6 Things Every International Student Should Know in Their First Semester
Keep your nerves calm and get ready for an incredible term studying at a Canadian university!
Written by Faheel, a mechanical engineering student at Toronto Metropolitan University. He's originally from Pakistan, and his favourite spot in Toronto is the Harbourfront!
September is in full swing and the fall term is here! You've embarked on a new chapter, whether you're on campus or studying remotely as you wait to arrive in Canada. You're probably stressed yet excited, but don't worry — I'm here to calm your nerves and share advice for making the most of your first semester at Toronto Metropolitan University this fall.
1. Learn to cook
If you're anything like me, you probably hate cooking. When I first moved to Toronto I didn't like to cook, but also, I didn't know how. With time, I learned new recipes and surprisingly, I started to enjoy it! I'd put on some music or play a show on Netflix and cook easy meals to get me through the week. I also don't have to spend money on takeout as much because I have food at home: a win-win situation.
Pro-tip: Check out TMU's affordable five- or seven-day meal plans.
2. Learn to budget
It's no secret that Toronto is an expensive city — especially when you're living in the heart of it! From sushi and shawarma to tacos and biryani, the food options are endless, and the entire world's cuisine is minutes away from you!
There are also a number of on-campus food options available: Starbucks in the SLC, Tim Horton's by the Victoria Building, Oakham Lounge (order the Student Loan Special) and the many eateries around campus.
You're bound to spend money once in a while when you're on campus. One thing that can help you curb your expenses is learning how to budget! Create a weekly budget, and most importantly, don't exceed it.
3. Use academic supports
Transitioning from high school to university can be difficult, especially when you may be coming from an entirely different education system. Make sure you utilize the numerous academic resources offered by TMU.
The SLC offers math and writing supports so you can book one-on-one tutoring sessions. Similarly, each faculty has its own academic support services — for example, the First Year Engineering Office hosts Study Halls before exams — and lastly, professors host office hours where you can get your questions answered one-on-one.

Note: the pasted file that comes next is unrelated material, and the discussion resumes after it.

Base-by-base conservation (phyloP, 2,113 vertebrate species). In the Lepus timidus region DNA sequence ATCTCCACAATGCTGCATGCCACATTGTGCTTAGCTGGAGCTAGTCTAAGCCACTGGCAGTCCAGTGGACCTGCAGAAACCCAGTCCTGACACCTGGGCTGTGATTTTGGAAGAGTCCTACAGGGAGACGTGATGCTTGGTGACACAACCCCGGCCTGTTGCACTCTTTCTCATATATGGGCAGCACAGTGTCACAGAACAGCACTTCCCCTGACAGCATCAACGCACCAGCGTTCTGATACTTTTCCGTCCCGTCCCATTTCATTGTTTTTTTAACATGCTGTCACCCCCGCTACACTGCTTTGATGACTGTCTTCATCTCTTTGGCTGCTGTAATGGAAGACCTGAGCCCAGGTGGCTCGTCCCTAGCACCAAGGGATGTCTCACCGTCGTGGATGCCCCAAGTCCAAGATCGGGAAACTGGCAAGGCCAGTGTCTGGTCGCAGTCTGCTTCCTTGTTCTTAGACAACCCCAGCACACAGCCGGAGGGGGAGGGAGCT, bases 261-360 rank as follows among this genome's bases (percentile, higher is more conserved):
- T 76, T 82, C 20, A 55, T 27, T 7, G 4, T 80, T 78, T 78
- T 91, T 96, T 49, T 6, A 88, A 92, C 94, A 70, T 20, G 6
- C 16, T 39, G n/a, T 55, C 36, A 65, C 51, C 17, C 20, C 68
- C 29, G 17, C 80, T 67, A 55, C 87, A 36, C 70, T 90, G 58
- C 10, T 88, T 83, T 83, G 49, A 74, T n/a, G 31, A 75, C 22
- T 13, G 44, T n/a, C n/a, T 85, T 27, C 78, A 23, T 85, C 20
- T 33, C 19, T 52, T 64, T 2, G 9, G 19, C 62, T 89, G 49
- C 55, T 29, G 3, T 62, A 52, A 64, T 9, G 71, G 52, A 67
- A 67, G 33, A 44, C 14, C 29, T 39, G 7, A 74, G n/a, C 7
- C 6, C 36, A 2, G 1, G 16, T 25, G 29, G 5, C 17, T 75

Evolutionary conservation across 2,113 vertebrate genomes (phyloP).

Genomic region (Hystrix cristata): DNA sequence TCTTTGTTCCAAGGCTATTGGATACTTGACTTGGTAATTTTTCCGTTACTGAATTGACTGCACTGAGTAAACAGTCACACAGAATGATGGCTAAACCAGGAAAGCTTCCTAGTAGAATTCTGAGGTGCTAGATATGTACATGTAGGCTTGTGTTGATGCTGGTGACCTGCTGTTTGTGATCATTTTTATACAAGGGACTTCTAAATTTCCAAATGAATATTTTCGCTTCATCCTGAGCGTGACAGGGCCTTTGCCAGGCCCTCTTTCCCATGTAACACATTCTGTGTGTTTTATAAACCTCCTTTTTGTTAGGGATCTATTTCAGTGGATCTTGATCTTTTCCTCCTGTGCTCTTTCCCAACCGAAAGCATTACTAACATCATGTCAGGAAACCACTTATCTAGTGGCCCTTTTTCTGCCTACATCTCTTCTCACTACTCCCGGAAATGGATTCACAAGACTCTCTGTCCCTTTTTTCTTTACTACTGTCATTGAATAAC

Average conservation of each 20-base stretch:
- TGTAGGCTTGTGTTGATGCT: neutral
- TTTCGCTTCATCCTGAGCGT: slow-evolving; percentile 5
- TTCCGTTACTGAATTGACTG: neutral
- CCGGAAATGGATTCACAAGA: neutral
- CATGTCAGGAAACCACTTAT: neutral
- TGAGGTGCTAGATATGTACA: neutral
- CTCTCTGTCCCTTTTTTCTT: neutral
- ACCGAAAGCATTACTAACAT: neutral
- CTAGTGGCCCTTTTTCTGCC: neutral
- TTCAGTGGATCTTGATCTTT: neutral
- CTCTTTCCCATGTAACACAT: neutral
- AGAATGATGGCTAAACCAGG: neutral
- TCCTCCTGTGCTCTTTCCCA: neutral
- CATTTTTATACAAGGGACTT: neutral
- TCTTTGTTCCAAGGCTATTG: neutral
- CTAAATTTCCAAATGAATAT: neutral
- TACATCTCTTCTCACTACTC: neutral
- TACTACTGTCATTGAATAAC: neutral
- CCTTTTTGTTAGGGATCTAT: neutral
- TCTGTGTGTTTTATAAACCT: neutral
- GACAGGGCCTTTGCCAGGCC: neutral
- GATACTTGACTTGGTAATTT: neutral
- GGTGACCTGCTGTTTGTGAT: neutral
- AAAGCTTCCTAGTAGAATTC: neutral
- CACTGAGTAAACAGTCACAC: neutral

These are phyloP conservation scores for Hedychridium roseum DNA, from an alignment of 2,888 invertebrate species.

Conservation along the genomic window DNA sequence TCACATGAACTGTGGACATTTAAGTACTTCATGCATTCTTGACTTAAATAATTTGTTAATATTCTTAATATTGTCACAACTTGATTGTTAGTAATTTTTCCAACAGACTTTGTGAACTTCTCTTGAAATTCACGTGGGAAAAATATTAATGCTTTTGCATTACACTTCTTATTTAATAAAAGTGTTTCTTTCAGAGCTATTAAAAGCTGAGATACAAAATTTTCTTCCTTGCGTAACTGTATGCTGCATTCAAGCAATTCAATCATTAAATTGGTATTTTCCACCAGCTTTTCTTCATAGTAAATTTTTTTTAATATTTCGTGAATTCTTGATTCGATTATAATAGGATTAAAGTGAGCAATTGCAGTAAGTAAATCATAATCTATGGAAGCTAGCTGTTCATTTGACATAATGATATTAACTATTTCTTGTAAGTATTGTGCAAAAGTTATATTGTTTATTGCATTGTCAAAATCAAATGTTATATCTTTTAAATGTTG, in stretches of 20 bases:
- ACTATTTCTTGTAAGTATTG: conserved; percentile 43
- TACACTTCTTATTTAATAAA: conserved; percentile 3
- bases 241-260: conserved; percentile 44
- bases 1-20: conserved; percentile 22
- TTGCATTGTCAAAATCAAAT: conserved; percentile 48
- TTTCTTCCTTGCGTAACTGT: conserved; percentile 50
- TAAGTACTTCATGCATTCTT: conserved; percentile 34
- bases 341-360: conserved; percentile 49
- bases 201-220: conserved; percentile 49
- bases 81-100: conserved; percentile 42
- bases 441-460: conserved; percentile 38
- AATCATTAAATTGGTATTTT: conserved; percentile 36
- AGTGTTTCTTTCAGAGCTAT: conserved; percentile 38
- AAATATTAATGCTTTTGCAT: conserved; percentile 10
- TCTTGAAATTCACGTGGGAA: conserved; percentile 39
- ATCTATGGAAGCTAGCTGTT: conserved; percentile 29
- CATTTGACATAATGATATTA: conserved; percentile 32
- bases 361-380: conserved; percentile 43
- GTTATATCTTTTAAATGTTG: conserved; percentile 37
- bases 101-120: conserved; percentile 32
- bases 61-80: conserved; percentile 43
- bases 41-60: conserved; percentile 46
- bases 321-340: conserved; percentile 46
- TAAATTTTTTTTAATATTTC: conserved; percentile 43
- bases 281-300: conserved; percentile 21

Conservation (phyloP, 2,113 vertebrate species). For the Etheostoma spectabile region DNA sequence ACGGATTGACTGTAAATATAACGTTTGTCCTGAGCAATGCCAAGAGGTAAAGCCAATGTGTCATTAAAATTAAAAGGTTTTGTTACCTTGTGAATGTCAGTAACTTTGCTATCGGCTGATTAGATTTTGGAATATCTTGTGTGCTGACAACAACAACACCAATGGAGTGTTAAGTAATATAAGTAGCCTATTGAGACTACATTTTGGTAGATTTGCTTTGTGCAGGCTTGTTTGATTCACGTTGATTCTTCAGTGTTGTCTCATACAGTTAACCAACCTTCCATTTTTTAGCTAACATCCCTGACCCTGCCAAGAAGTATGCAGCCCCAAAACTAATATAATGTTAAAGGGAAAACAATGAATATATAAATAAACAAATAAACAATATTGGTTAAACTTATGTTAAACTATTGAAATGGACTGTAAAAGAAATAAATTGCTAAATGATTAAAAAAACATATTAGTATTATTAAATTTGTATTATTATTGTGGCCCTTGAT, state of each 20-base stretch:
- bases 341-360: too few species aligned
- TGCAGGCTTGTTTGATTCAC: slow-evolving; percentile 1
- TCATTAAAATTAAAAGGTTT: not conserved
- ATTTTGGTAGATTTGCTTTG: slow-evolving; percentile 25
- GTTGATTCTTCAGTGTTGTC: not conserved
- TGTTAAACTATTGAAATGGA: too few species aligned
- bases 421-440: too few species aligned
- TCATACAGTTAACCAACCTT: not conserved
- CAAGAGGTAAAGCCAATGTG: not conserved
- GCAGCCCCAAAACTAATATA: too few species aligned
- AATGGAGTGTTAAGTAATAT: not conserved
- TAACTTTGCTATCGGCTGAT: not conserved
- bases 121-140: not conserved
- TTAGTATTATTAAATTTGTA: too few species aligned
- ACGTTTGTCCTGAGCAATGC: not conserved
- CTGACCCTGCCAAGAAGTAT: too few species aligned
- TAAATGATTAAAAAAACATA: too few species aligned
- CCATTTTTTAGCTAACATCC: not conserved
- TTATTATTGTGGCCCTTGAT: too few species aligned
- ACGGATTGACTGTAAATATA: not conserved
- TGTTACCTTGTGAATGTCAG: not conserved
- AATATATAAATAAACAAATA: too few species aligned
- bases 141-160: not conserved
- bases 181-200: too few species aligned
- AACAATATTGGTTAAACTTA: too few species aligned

4. Explore and travel
Fall in Canada is absolutely beautiful and is my favourite season here! The city is full of colourful trees, the sky is always blue, and the weather is perfect. Take time to travel and look around, whether with friends or on your own.
Go for a run across the Toronto Waterfront on the Martin Goodman Trail, a picnic at Riverdale Park with gorgeous views of the city, Woodbine Beach for a beach day, Canada's Wonderland for a thrilling ride, or Morningside Park to hike. The options are endless. When I first arrived in Toronto, I explored downtown on bikes with my friend. Together, we saved on transport costs and got lots of exercise!
5. Stay healthy
University life gets very busy, very fast. With work, assignments, exams, quizzes, and labs, sometimes you forget to take care of yourself and for most of us, our parents and support systems aren't as close by to make sure we're eating regularly and have a healthy diet.
Luckily, as students we have access to two huge gyms: the Recreation and Athletic Centre and the Mattamy Athletic Centre. You can take Zumba or Yoga classes, participate in recreational sports, or just exercise on your own — there are numerous ways to get your dose of serotonin, so make sure to take advantage of our on-campus facilities!
We also offer free counselling sessions through the Medical Centre. Medical consultations are covered by your UHIP health insurance and prescription drugs are partly covered by your TMUSU Health and Dental Plan. If you need accommodations for a visible or non-visible disability, you can request for academic accommodations through the Academic Accommodations Office at the SLC.
A lot of international students are shy at first, and understandably so. You're in a new country and are immersed in a new environment, but don't let yourself get overwhelmed. Canadians live up to their reputation of being kind and caring people!
Plus, our campus has a diverse community with people from all backgrounds. Everyone, whether domestic or international, is nervous and looking to make friends, so attend social events, talk to people in class, and don't forget to participate in class discussions!
Get more advice on the international student blog